As far as health is concerned, video games tend to receive bad press. However, in the case of chronic low back pain, they may make a positive difference to people’s lives.
Over the years, the debate surrounding video games and their impact on psychological and physical health has often reached fever pitch.
Some researchers have concluded that they negatively impact certain types of cognitive performance.
Others worry that video games offer more opportunity to remain sedentary in our increasingly inactive lives.
The debate is ongoing and will, no doubt, rage on. Now, however, researchers from the University of Sydney in Australia are attempting to harness video games to assist in a specific health problem: chronic low back pain.
Back pain and video games
Low back pain has become the most disabling and costly musculoskeletal condition in the United States. Older adults are most commonly affected, and over time, the condition tends to get worse, creating a significant negative impact on an individual’s ability to move around and complete daily tasks.
A new study, published recently in the journal Physical Therapy, looked at chronic low back pain in people over the age of 55.
Specifically, the team studied the benefits of self-managed, home-based video game exercises on a Nintendo Wii-Fit-U. At this point, it is worth noting that the researchers received no funding from Nintendo.
In all, they asked 60 participants to carry out video game-guided exercises three times every week for 8 weeks; each session lasted 1 hour.
These were all carried out unsupervised and at home. Their results were compared with those of a group who carried out the same exercises but under the guidance of a physiotherapist.
The video game-aided exercises produced measurable benefits. As lead researcher Dr. Joshua Zadro explains, “[P]articipants experienced a 27 percent reduction in pain and a 23 percent increase in function from the exercises.”
Battling ‘poor compliance’
These results are important; as Dr. Zadro says, “Structured exercise programs are recommended for the management of chronic [low back pain], but there is poor compliance to unsupervised home-exercises.”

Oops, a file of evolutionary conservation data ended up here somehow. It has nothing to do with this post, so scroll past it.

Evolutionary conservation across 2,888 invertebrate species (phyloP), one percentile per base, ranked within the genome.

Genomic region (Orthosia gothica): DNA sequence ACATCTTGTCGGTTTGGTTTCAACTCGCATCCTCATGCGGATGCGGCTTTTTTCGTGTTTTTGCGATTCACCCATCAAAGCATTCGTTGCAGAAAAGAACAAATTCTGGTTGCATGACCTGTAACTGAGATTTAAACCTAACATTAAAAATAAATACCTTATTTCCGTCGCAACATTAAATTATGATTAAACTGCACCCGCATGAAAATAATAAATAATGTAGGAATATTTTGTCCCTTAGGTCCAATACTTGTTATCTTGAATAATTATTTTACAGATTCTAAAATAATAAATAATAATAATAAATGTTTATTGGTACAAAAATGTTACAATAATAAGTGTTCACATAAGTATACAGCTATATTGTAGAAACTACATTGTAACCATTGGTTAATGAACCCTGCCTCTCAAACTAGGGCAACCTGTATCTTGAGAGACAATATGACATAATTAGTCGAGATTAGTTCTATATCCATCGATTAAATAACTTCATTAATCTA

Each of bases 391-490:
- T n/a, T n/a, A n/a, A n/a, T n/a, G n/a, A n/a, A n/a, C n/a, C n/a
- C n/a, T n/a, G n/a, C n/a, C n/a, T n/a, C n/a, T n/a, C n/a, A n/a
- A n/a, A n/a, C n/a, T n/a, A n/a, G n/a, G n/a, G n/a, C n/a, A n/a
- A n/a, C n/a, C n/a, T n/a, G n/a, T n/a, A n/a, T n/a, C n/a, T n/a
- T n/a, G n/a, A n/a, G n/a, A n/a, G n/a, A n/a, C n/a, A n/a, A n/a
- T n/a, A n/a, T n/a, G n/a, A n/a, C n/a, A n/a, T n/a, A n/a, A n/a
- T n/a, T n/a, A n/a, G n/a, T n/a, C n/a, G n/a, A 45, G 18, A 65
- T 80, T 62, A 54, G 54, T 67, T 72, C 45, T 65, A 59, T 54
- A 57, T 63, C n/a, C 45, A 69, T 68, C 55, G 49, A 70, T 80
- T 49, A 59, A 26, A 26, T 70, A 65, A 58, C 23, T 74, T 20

He claims, “Our study, however, had high compliance to video game exercises, with participants completing on average 85 percent of recommended sessions.”
Dr. Zadro thinks that compliance was relatively good in this study because the video game gives clear instructions, encouragement, and feedback; the interactive experience also provides participants with a score, which boosts motivation.
The scientists believe that promoting exercise for low back pain in this way could benefit a great many people.
“This home-based program has great potential as supervised physiotherapy visits can be costly, and people who live in remote or rural areas can face barriers accessing these services,” he explains.
“Older people with poor physical functioning also prefer home-based exercises as traveling to treatment facilities can be difficult.”
“Given the enormous global cost of chronic low back pain, increasing an individual’s capacity to self-manage their pain, while reducing the need for therapist supervision, should be a priority.”
Senior study author Paulo Ferreira, an associate professor
Being able to do these exercises unsupervised at home would be a cost-effective and convenient solution as the video game modules are relatively cheap. The exercises could be completed at a time to suit the patient and fit easily into their schedule.
Currently, low back pain costs the U.S. more than $100 billion each year. Finding ways to minimize symptoms in the simplest possible way is therefore vital.
Also, as the U.S. population ages, the number of people with low back pain is likely to increase, so understanding how best to manage it is a pressing concern.
Dr. Zadro warns, “The global population of people over 60 years old is expected to triple by 2050, so more research on this population is extremely important.”